The system of institutions and the way the EU works is a delicately constructed framework and there is no doubt that the European parties threw a stone into this - actually never quiet and sometimes murky - pond.
So it is the European Parliament who finally approves the Commission president while it can only vote about a proposal brought forward by the Council. So it sounds logical that the parties in this Parliament can express whom they are ready to vote for. On the other hand, the separation of powers of initiative and approval is a feature of the EU which among others gives a power to the Commission national executives do not have - while the Commission lacks some other powers of national executives -, thus it is an important part of the above-mentioned delicate construction. The Parliament was in fact limiting the choice of the Council in whom to propose. The more so, as the Council has a majority of conservatives (mainly in the EPP) and this party is also the strongest in the Parliament. Had the Socialists won the EP elections, and the Council proposed Juncker the EPP candidate, not Schulz, the Socialist's favourite, the EPP could have still assembled a majority in the Parliament to approve Juncker. A nomination of Schulz could also been digested, in particular by Juncker, whose ambitions always pointed more towards the presidency of the European Council, which he could have won in exchange. But the time of these bargains is over, it seems taht eithe Juncker, or another EPP candidate will be proposed by the Council.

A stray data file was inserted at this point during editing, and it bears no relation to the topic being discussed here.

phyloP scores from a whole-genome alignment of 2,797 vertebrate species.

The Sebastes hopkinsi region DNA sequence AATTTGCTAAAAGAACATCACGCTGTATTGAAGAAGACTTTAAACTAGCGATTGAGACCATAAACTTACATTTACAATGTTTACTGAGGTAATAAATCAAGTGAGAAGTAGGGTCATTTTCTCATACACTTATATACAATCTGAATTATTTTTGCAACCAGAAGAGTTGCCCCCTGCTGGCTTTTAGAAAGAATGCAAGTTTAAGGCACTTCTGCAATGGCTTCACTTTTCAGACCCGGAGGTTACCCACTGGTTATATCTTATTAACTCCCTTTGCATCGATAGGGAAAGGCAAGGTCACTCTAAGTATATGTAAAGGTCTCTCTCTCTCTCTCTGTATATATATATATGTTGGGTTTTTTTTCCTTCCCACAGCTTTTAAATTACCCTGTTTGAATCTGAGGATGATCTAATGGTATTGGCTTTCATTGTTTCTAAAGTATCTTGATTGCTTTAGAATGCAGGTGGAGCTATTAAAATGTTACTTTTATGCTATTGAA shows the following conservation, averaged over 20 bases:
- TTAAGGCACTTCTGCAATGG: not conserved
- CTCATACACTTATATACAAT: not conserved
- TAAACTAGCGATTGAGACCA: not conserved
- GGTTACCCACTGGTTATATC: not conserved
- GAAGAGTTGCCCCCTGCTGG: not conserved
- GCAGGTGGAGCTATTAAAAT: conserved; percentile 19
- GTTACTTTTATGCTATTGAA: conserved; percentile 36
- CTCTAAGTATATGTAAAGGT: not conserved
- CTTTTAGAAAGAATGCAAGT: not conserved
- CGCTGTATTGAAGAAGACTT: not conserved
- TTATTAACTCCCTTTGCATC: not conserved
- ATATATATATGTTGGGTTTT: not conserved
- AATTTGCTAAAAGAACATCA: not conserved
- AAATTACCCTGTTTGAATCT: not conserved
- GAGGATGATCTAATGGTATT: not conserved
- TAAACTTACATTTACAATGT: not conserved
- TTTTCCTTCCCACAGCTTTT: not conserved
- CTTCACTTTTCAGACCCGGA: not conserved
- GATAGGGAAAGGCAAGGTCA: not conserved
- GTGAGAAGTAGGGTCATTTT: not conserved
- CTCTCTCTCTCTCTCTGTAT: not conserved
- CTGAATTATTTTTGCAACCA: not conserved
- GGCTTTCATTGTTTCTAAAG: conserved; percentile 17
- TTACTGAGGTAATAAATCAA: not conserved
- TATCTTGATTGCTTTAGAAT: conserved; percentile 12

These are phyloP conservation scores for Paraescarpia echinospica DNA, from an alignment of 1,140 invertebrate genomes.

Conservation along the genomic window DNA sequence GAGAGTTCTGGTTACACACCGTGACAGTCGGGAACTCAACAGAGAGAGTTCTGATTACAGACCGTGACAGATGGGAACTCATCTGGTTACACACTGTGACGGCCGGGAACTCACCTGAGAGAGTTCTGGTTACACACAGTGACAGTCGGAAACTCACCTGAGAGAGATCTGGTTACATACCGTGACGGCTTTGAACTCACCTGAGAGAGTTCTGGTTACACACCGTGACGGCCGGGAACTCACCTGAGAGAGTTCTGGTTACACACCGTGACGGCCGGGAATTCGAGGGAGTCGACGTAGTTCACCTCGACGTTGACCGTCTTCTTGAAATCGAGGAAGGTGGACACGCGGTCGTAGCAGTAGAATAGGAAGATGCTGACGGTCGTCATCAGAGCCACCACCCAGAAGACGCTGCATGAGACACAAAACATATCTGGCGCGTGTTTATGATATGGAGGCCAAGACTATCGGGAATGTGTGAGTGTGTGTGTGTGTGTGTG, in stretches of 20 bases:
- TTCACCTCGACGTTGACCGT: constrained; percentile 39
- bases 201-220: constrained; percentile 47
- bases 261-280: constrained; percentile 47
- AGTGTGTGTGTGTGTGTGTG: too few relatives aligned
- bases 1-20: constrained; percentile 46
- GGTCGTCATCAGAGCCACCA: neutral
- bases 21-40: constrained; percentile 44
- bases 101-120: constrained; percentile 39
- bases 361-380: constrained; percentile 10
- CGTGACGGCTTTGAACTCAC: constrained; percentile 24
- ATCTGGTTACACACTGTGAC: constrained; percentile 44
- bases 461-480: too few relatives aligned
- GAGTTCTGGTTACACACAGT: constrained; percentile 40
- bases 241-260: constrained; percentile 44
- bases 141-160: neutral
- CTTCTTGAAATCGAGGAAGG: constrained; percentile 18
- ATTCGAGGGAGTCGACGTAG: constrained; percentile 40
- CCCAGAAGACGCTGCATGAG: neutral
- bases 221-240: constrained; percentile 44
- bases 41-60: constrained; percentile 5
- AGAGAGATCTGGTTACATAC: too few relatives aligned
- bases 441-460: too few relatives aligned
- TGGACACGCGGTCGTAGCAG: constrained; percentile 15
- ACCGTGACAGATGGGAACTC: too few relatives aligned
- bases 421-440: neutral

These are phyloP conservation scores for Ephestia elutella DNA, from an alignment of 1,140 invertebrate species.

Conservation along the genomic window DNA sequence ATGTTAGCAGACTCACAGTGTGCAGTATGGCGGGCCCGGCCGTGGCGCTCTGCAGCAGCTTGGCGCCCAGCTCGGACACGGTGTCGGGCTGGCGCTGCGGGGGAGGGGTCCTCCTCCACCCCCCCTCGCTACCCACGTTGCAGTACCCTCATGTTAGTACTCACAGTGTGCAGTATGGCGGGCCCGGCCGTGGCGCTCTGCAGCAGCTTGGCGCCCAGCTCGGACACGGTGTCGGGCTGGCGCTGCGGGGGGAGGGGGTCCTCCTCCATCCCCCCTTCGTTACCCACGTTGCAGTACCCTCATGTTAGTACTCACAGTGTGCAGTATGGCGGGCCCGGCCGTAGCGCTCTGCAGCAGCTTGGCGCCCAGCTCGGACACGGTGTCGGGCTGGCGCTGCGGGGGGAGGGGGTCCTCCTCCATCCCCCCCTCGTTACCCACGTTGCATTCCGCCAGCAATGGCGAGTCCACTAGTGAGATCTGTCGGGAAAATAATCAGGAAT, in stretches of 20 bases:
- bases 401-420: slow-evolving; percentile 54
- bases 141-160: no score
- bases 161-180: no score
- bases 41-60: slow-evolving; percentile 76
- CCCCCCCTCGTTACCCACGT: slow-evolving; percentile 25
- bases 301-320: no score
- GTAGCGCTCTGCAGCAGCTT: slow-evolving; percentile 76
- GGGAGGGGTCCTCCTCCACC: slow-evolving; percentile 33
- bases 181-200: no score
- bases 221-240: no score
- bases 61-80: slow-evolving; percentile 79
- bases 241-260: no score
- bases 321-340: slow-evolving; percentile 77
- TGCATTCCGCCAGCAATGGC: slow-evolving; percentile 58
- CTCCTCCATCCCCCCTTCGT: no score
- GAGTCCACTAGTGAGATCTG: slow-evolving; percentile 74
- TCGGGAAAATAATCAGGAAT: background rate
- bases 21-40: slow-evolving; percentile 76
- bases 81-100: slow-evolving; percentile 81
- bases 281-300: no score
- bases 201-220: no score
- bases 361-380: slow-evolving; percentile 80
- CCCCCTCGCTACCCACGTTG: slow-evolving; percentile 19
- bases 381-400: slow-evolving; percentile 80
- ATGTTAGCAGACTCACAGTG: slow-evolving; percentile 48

But why is Juncker's nomination in question? He is supported by Angela Merkel, the strongest national leader in the EPP (the French government is socialist). The opposition came first from Viktor Orbán, the Hungarian prime minister, and then from Sweden, Denmark, the Netherlands and - Britain.